Wednesday, September 19, 2012 2:18 PM
I'm trying to understand how to get information on the application that manages a specific protocol.
Just to clarify with an example, I'd like to understand if the protocol 'specificProt:' is associated with some application. The application itself is not important, I need only the anwer to the question "is 'specificProt:' associated with some application?"
To add further information, I have a HyperlinkButton with NavigateUri="specificProt:someURI" and I'd like to hide it if the protocol 'specificProt:' is not associated.
Thanks in advance for any help
Wednesday, September 19, 2012 2:59 PM
I don't think that it is possible. It is really easy to do from desktop application and I have a tool that do something similar - https://github.com/AndreiMarukovich/AppXplorer - but you will not be able to implement it from Metro app because of system restrictions.
Thursday, September 20, 2012 1:01 PM
Thanks for your reply...
Indeed, the example does not work in my Metro Style App.
It is strange there is no way to have the answer to the question "is 'specificProt:' associated with some application?", I don't see any security issue if the application name/location is not passed.
Thursday, September 20, 2012 1:42 PMThis is the way how it is designed. From other side, if you will try to use a protocol that is not supported by any currently installed app, Windows will propose to search for an app on the store. So eventually user might get a new app that will support the required contract.
Thursday, September 20, 2012 3:56 PM
I think what you're asking for is more configurational, rather than runtime inspection. In other words, the question is "what application is "such and such" protocol associated to?". For example, "http" is associated to C:\Windows\System32\ieframe.dll on my machine.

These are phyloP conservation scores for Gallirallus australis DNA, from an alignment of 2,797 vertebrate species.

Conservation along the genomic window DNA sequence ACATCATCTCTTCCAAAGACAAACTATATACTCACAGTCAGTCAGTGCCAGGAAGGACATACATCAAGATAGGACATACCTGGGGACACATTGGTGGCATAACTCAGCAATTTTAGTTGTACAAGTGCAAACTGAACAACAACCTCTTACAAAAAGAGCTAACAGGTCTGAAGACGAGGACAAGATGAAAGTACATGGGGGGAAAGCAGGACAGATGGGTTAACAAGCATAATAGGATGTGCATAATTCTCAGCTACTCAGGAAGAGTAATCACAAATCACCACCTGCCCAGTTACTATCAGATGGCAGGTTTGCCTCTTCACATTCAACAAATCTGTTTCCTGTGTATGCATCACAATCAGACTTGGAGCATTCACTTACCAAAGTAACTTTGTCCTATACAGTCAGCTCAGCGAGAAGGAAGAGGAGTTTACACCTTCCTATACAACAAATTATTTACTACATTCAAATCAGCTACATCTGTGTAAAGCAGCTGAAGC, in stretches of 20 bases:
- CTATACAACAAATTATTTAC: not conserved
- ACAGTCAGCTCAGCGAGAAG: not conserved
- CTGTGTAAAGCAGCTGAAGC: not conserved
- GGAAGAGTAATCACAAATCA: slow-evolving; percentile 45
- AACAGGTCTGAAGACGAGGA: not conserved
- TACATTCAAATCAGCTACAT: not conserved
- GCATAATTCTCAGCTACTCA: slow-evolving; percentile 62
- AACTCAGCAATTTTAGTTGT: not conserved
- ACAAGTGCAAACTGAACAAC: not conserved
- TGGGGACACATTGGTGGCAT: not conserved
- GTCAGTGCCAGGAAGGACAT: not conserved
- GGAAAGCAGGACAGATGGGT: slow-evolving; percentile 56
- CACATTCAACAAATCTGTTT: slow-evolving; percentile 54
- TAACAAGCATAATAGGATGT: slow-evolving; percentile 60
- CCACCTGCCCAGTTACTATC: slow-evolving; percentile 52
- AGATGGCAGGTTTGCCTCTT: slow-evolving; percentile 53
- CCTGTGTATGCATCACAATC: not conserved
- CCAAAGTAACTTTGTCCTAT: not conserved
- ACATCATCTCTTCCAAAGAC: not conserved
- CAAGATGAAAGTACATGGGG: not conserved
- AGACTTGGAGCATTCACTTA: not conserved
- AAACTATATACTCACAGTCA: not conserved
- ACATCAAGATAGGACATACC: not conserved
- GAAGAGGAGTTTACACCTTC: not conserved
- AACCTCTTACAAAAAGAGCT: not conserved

If that's what you're looking for, you can read the registry under HKEY_CLASSES_ROOT\<protocol in question>.
Here's more information about it:
Thursday, September 20, 2012 4:09 PMYes, I know that, but I think it is more professional to test it before showing the button...
Thursday, September 20, 2012 4:10 PM
thank you, I don't think a metro style app can have access to this information... However, I'll try...
Thursday, September 20, 2012 4:17 PMYou're right, no Registry access from a metro style app. Bummer.
Thursday, September 20, 2012 4:31 PMModerator
This isn't a security issue. It's a "the user is in control" issue. The design is for the user to be in control of how the document or protocol is handled, not for the application.
As Andrei says, launching it will give the user the opportunity to choose a different app to load the document in (I suspect I'm not the only one who opens many non-registered file types in Notepad) or to look for and install a new one. Not launching it means the user cannot get the content at all.
Thursday, September 20, 2012 5:53 PM
I understand this new philosophy, but I still think that in a scenario where a user can chose between multiple buttons, the possibility to hide those that are not necessary improves the user interface...